Okay, great stuff. That was a bit of background about the man who greatly influenced your work, but we were looking to find out a bit more. Fortunately though, there was still an online press slot available for the conference where Cialdini was due to speak. He discussed his seven principles and who are we to deviate from those? He bestowed a nice compliment upon the audience in the Spant in Bussum beforehand: "The Dutch are my favorite audience in the world because you people also love facts." So here are those principles then:
The nicer and more sympathetic you find a brand, the more you tend to buy from it. Cialdini talks about a shampoo brand that sold a lot more bottles because it features the shape of a 'smile' (e.g. a curved line) on the packaging.
If an expert says it, it must be true. Use as many testimonials as possible; use exact figures and stats that are also correct (so it's better to say 99 percent of people than 100 percent of people when describing preferences/opinions etc.) because then people know that you've done your homework.
He clarifies this by using an example of an acquaintance who went to sell popcorn at a supermarket, with the proceeds going to a group of scouts. The person in question asked people who just came out of the store: would you like to buy some popcorn? This was followed by the explanation of for what it was for. The acquaintance asked Cialdini whether he knew why ultimately, his sales figures were a bit disappointing. Cialdini said: first ask if people like the scouts, and then say: you can help that group of scouts by buying some popcorn. After the switch in method, his sales figure shot up from 15 percent saying yes to 55 percent. So you always have to emphasize the key added value beforehand and the product afterwards.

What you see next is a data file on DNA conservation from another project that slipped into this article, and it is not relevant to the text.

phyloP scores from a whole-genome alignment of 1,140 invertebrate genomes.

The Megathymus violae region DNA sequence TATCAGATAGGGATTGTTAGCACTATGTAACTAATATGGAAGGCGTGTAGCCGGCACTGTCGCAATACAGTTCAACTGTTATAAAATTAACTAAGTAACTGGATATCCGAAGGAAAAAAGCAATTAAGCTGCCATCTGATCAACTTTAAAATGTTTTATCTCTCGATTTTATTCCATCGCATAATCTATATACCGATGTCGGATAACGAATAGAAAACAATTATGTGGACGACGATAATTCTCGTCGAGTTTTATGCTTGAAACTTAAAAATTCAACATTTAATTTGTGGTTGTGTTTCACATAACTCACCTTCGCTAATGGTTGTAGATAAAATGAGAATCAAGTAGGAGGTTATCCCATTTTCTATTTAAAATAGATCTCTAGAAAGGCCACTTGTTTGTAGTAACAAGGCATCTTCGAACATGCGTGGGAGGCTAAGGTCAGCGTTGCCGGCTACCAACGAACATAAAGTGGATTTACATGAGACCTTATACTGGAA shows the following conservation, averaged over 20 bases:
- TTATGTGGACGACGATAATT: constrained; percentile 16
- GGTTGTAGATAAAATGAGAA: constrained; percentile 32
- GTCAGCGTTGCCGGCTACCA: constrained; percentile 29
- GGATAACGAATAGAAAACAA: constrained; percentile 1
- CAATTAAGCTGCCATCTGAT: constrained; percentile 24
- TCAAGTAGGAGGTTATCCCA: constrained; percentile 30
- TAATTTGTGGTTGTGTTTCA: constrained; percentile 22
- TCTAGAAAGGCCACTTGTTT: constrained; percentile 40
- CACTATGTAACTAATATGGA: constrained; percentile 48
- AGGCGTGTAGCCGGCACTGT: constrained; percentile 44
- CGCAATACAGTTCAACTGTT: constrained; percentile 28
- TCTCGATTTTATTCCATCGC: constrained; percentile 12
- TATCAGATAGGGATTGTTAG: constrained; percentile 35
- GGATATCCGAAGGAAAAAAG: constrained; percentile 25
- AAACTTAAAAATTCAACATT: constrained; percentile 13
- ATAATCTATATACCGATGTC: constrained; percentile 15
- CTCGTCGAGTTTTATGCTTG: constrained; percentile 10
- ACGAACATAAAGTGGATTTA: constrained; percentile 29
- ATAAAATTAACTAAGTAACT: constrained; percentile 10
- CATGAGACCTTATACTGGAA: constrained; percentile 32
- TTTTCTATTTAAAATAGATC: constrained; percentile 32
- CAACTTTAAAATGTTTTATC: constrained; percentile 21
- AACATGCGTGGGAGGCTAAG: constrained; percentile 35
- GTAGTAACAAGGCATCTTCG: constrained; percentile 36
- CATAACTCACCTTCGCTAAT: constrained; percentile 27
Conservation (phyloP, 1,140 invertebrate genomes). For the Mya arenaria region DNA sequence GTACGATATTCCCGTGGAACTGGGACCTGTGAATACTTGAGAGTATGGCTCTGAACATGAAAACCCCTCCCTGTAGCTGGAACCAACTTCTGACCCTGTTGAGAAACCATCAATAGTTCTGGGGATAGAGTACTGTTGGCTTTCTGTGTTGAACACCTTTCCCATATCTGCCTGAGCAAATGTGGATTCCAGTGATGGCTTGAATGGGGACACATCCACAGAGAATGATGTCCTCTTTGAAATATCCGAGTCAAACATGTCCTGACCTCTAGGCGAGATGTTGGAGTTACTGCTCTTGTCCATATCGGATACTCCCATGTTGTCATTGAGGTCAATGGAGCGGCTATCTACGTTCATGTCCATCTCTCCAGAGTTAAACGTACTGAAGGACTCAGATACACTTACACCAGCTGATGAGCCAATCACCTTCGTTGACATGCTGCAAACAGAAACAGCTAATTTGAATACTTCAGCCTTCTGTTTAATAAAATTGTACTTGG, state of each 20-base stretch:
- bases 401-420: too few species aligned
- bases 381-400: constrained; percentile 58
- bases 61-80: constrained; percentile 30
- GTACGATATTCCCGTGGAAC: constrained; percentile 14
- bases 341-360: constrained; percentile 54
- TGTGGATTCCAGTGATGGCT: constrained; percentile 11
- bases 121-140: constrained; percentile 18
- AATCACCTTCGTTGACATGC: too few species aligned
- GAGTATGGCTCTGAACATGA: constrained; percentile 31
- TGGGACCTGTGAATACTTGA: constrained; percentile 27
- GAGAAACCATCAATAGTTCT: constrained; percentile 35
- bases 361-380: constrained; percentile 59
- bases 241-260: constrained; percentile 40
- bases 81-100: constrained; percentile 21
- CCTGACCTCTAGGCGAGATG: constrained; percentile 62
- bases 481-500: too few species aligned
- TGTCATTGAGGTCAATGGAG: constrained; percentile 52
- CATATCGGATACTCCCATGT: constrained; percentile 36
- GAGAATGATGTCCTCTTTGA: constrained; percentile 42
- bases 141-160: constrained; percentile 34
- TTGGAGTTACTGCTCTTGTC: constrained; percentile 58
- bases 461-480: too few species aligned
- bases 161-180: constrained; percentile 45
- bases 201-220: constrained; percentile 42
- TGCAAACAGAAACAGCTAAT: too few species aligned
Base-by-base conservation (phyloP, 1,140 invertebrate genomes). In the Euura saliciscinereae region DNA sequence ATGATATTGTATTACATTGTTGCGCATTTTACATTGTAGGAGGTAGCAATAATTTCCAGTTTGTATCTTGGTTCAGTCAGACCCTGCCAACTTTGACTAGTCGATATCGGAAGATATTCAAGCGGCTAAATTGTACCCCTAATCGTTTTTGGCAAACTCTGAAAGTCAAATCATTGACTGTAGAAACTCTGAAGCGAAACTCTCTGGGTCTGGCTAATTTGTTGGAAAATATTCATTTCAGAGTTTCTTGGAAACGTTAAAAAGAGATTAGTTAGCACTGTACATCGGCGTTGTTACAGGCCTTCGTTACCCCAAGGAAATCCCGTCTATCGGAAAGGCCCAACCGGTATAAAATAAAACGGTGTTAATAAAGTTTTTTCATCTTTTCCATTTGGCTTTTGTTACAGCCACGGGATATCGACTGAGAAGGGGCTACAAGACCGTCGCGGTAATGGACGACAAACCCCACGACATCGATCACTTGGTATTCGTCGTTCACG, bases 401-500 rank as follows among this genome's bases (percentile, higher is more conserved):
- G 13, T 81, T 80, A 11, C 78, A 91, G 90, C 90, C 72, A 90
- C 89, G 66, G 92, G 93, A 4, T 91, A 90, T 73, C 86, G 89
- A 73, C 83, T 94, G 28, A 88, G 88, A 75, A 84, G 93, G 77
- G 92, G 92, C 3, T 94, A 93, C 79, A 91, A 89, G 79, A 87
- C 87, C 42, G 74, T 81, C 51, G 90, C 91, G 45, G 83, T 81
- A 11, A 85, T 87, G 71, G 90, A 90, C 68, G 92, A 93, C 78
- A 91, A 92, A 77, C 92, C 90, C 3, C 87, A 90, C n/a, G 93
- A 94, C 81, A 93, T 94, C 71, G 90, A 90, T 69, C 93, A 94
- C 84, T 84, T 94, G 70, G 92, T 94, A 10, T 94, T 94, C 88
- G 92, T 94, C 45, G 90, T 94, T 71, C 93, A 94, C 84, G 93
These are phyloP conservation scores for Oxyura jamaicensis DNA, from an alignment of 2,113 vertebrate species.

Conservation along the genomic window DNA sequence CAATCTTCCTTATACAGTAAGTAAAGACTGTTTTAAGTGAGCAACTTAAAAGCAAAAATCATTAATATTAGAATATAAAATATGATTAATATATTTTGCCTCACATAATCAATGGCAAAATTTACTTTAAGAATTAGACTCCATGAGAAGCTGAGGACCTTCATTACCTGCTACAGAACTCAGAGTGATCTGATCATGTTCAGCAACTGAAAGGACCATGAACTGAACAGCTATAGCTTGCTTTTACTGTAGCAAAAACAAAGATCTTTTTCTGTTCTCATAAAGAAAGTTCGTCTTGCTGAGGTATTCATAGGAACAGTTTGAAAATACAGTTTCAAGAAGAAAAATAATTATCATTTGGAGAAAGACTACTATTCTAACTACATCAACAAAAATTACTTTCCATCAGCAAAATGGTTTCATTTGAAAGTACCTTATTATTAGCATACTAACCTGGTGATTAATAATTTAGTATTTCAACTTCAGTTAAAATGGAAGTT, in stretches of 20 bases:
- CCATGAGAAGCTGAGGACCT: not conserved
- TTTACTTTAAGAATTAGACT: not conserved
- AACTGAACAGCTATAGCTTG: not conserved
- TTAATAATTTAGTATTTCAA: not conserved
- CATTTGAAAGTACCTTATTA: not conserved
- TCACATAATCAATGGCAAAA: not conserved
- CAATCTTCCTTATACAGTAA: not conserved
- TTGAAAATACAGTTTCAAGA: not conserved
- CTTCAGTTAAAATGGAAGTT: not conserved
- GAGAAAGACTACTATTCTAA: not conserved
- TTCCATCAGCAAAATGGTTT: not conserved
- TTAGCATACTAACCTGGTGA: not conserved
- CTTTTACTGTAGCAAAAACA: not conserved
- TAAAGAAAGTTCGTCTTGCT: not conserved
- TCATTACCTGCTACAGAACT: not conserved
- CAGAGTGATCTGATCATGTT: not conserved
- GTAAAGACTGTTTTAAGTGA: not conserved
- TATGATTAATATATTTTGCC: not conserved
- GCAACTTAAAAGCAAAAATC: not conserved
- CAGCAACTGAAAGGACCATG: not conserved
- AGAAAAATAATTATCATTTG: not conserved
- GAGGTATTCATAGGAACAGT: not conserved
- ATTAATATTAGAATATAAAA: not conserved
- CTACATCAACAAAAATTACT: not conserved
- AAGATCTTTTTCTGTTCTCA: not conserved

This is essential of course, and he provides the wonderful example of a study in Beijing where a restaurateur placed an asterisk (*) after his dishes. The asterisk stood for 'the most popular item'. There are all sorts of ways to do that. Suppose, for example, that 30 percent of people indicated they wanted to buy a new product. That doesn't really seem like a recommendation, but it does if, six months ago, 10 percent wanted it, two months ago 20 percent did, and now that figure's already thirty percent."
This can also be explained thoroughly through conducted research, involving a study into balloons at McDonalds. The balloons were shared with families both before ordering, and with the control group after they'd eaten. It turned out that people spent an additional 20 percent to show gratitude for the balloon.
People like to buy things that will no longer be available in the future. "You're looking to prevent any kind of loss.'' For example, research was done into the sale of a certain type of insulation film that reduced energy bills. It turned out that it was much more effective to emphasize what you'd lose by not using it than what you'd gain if you did.
The latter has everything to do with the fact that we all want to belong to something. "... Oh, so, you're a runner? Me too.... If you can do that, they'll say yes to you a lot more often."
Cialdini and Miedema
Okay, so Robert Cialdini wrote a book in 1984 called 'Influence: The Psychology of Persuasion'. Many of the elements featured in it are still pretty useful to this day to apply to your marketing strategy though. Let's just say you're head of marketing at Nike and you have to sell the best available football boots to female footballers. The book's principles of course would still apply. So which principles would you benefit from the most? Social proof, unity and commitment would of course all be extremely useful. What if the best striker in the world, Arsenal's Vivianne Miedema, scored all her goals wearing Nike football boots? And what if she stated in a TV campaign that her teammates at Arsenal wear the same boots? Well, that would certainly work, so, basically, it's still a pretty useful book.